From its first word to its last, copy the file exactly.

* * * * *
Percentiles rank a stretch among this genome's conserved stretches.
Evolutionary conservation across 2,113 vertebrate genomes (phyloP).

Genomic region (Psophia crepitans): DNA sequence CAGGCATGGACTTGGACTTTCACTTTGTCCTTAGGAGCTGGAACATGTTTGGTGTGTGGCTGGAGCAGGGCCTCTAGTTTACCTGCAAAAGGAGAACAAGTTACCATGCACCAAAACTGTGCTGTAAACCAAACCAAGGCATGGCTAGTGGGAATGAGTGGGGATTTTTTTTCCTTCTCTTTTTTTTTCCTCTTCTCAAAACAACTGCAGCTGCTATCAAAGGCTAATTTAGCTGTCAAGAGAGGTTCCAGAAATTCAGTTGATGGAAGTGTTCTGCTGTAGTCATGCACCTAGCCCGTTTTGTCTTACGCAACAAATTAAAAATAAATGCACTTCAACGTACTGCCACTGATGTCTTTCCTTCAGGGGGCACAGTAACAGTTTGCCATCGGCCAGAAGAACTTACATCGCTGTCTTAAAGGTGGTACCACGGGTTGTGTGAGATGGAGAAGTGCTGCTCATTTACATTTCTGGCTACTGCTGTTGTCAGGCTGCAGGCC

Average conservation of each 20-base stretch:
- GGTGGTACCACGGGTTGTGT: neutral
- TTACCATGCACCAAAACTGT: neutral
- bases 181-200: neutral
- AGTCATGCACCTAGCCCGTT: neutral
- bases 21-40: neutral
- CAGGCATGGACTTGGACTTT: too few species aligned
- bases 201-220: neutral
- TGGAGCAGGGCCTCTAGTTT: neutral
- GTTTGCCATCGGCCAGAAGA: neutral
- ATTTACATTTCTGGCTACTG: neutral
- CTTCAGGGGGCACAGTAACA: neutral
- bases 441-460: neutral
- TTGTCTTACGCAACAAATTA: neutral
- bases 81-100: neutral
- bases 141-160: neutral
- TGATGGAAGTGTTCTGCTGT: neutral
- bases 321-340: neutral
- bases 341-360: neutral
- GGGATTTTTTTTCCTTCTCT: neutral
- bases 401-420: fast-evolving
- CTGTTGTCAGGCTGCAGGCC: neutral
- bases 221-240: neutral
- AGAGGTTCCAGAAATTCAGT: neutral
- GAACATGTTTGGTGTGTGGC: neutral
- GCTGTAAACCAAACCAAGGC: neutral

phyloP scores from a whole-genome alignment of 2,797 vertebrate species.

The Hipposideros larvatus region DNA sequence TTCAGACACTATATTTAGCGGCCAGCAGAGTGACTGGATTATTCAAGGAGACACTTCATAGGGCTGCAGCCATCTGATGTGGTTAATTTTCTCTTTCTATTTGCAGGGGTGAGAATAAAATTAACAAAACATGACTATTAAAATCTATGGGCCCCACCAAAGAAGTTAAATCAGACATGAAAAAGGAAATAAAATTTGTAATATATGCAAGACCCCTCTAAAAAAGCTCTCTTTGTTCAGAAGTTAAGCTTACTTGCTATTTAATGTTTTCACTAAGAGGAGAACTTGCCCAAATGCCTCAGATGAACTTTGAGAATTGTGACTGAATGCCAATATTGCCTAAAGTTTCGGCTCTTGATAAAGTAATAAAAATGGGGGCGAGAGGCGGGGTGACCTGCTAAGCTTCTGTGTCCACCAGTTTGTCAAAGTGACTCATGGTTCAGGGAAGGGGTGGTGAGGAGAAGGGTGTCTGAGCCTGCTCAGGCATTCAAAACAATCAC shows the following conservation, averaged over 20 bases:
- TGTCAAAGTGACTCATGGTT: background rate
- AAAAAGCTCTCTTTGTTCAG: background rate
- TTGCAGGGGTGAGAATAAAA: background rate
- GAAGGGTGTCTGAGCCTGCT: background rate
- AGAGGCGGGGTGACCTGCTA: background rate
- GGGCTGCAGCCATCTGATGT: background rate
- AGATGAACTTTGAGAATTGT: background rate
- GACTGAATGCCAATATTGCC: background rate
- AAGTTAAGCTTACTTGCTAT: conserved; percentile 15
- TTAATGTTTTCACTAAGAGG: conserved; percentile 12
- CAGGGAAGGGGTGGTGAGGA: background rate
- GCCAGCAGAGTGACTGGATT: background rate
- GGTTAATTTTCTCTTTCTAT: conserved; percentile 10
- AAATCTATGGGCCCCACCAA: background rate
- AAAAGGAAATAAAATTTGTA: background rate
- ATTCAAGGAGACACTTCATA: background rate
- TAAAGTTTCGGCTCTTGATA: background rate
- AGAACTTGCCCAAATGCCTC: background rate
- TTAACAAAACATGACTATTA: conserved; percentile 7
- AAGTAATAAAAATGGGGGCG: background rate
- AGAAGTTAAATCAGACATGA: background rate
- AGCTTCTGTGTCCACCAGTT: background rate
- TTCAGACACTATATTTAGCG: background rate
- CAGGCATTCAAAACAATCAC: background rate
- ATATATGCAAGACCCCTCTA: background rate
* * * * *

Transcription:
Percentiles rank a stretch among this genome's conserved stretches.
Evolutionary conservation across 2,113 vertebrate genomes (phyloP).

Genomic region (Psophia crepitans): DNA sequence CAGGCATGGACTTGGACTTTCACTTTGTCCTTAGGAGCTGGAACATGTTTGGTGTGTGGCTGGAGCAGGGCCTCTAGTTTACCTGCAAAAGGAGAACAAGTTACCATGCACCAAAACTGTGCTGTAAACCAAACCAAGGCATGGCTAGTGGGAATGAGTGGGGATTTTTTTTCCTTCTCTTTTTTTTTCCTCTTCTCAAAACAACTGCAGCTGCTATCAAAGGCTAATTTAGCTGTCAAGAGAGGTTCCAGAAATTCAGTTGATGGAAGTGTTCTGCTGTAGTCATGCACCTAGCCCGTTTTGTCTTACGCAACAAATTAAAAATAAATGCACTTCAACGTACTGCCACTGATGTCTTTCCTTCAGGGGGCACAGTAACAGTTTGCCATCGGCCAGAAGAACTTACATCGCTGTCTTAAAGGTGGTACCACGGGTTGTGTGAGATGGAGAAGTGCTGCTCATTTACATTTCTGGCTACTGCTGTTGTCAGGCTGCAGGCC

Average conservation of each 20-base stretch:
- GGTGGTACCACGGGTTGTGT: neutral
- TTACCATGCACCAAAACTGT: neutral
- bases 181-200: neutral
- AGTCATGCACCTAGCCCGTT: neutral
- bases 21-40: neutral
- CAGGCATGGACTTGGACTTT: too few species aligned
- bases 201-220: neutral
- TGGAGCAGGGCCTCTAGTTT: neutral
- GTTTGCCATCGGCCAGAAGA: neutral
- ATTTACATTTCTGGCTACTG: neutral
- CTTCAGGGGGCACAGTAACA: neutral
- bases 441-460: neutral
- TTGTCTTACGCAACAAATTA: neutral
- bases 81-100: neutral
- bases 141-160: neutral
- TGATGGAAGTGTTCTGCTGT: neutral
- bases 321-340: neutral
- bases 341-360: neutral
- GGGATTTTTTTTCCTTCTCT: neutral
- bases 401-420: fast-evolving
- CTGTTGTCAGGCTGCAGGCC: neutral
- bases 221-240: neutral
- AGAGGTTCCAGAAATTCAGT: neutral
- GAACATGTTTGGTGTGTGGC: neutral
- GCTGTAAACCAAACCAAGGC: neutral

phyloP scores from a whole-genome alignment of 2,797 vertebrate species.

The Hipposideros larvatus region DNA sequence TTCAGACACTATATTTAGCGGCCAGCAGAGTGACTGGATTATTCAAGGAGACACTTCATAGGGCTGCAGCCATCTGATGTGGTTAATTTTCTCTTTCTATTTGCAGGGGTGAGAATAAAATTAACAAAACATGACTATTAAAATCTATGGGCCCCACCAAAGAAGTTAAATCAGACATGAAAAAGGAAATAAAATTTGTAATATATGCAAGACCCCTCTAAAAAAGCTCTCTTTGTTCAGAAGTTAAGCTTACTTGCTATTTAATGTTTTCACTAAGAGGAGAACTTGCCCAAATGCCTCAGATGAACTTTGAGAATTGTGACTGAATGCCAATATTGCCTAAAGTTTCGGCTCTTGATAAAGTAATAAAAATGGGGGCGAGAGGCGGGGTGACCTGCTAAGCTTCTGTGTCCACCAGTTTGTCAAAGTGACTCATGGTTCAGGGAAGGGGTGGTGAGGAGAAGGGTGTCTGAGCCTGCTCAGGCATTCAAAACAATCAC shows the following conservation, averaged over 20 bases:
- TGTCAAAGTGACTCATGGTT: background rate
- AAAAAGCTCTCTTTGTTCAG: background rate
- TTGCAGGGGTGAGAATAAAA: background rate
- GAAGGGTGTCTGAGCCTGCT: background rate
- AGAGGCGGGGTGACCTGCTA: background rate
- GGGCTGCAGCCATCTGATGT: background rate
- AGATGAACTTTGAGAATTGT: background rate
- GACTGAATGCCAATATTGCC: background rate
- AAGTTAAGCTTACTTGCTAT: conserved; percentile 15
- TTAATGTTTTCACTAAGAGG: conserved; percentile 12
- CAGGGAAGGGGTGGTGAGGA: background rate
- GCCAGCAGAGTGACTGGATT: background rate
- GGTTAATTTTCTCTTTCTAT: conserved; percentile 10
- AAATCTATGGGCCCCACCAA: background rate
- AAAAGGAAATAAAATTTGTA: background rate
- ATTCAAGGAGACACTTCATA: background rate
- TAAAGTTTCGGCTCTTGATA: background rate
- AGAACTTGCCCAAATGCCTC: background rate
- TTAACAAAACATGACTATTA: conserved; percentile 7
- AAGTAATAAAAATGGGGGCG: background rate
- AGAAGTTAAATCAGACATGA: background rate
- AGCTTCTGTGTCCACCAGTT: background rate
- TTCAGACACTATATTTAGCG: background rate
- CAGGCATTCAAAACAATCAC: background rate
- ATATATGCAAGACCCCTCTA: background rate